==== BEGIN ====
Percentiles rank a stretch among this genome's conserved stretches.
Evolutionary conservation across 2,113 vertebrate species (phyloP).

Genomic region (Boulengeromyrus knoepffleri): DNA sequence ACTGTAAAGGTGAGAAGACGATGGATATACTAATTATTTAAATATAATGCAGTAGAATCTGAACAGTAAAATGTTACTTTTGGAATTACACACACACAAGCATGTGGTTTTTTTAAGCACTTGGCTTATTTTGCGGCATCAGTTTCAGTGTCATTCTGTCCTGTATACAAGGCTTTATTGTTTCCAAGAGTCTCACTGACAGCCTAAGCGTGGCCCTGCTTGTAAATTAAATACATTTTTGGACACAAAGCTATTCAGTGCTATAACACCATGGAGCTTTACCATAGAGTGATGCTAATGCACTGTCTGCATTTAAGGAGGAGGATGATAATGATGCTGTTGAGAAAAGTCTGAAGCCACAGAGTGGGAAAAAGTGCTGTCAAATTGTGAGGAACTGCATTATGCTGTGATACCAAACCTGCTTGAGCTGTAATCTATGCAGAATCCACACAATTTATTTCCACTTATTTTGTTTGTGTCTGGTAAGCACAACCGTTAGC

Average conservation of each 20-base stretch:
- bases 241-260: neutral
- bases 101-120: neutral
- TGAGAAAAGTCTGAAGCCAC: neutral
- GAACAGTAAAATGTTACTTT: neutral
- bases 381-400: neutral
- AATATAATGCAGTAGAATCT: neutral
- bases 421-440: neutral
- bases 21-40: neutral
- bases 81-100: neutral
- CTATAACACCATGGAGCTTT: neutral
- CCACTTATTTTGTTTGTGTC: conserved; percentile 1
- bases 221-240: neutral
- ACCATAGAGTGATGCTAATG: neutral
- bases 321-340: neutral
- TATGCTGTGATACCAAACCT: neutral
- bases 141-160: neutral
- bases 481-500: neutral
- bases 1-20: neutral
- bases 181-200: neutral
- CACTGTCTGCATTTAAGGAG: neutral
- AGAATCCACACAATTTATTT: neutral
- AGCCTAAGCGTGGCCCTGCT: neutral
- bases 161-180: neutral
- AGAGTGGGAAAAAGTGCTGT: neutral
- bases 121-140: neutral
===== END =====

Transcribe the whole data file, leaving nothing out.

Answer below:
Percentiles rank a stretch among this genome's conserved stretches.
Evolutionary conservation across 2,113 vertebrate species (phyloP).

Genomic region (Boulengeromyrus knoepffleri): DNA sequence ACTGTAAAGGTGAGAAGACGATGGATATACTAATTATTTAAATATAATGCAGTAGAATCTGAACAGTAAAATGTTACTTTTGGAATTACACACACACAAGCATGTGGTTTTTTTAAGCACTTGGCTTATTTTGCGGCATCAGTTTCAGTGTCATTCTGTCCTGTATACAAGGCTTTATTGTTTCCAAGAGTCTCACTGACAGCCTAAGCGTGGCCCTGCTTGTAAATTAAATACATTTTTGGACACAAAGCTATTCAGTGCTATAACACCATGGAGCTTTACCATAGAGTGATGCTAATGCACTGTCTGCATTTAAGGAGGAGGATGATAATGATGCTGTTGAGAAAAGTCTGAAGCCACAGAGTGGGAAAAAGTGCTGTCAAATTGTGAGGAACTGCATTATGCTGTGATACCAAACCTGCTTGAGCTGTAATCTATGCAGAATCCACACAATTTATTTCCACTTATTTTGTTTGTGTCTGGTAAGCACAACCGTTAGC

Average conservation of each 20-base stretch:
- bases 241-260: neutral
- bases 101-120: neutral
- TGAGAAAAGTCTGAAGCCAC: neutral
- GAACAGTAAAATGTTACTTT: neutral
- bases 381-400: neutral
- AATATAATGCAGTAGAATCT: neutral
- bases 421-440: neutral
- bases 21-40: neutral
- bases 81-100: neutral
- CTATAACACCATGGAGCTTT: neutral
- CCACTTATTTTGTTTGTGTC: conserved; percentile 1
- bases 221-240: neutral
- ACCATAGAGTGATGCTAATG: neutral
- bases 321-340: neutral
- TATGCTGTGATACCAAACCT: neutral
- bases 141-160: neutral
- bases 481-500: neutral
- bases 1-20: neutral
- bases 181-200: neutral
- CACTGTCTGCATTTAAGGAG: neutral
- AGAATCCACACAATTTATTT: neutral
- AGCCTAAGCGTGGCCCTGCT: neutral
- bases 161-180: neutral
- AGAGTGGGAAAAAGTGCTGT: neutral
- bases 121-140: neutral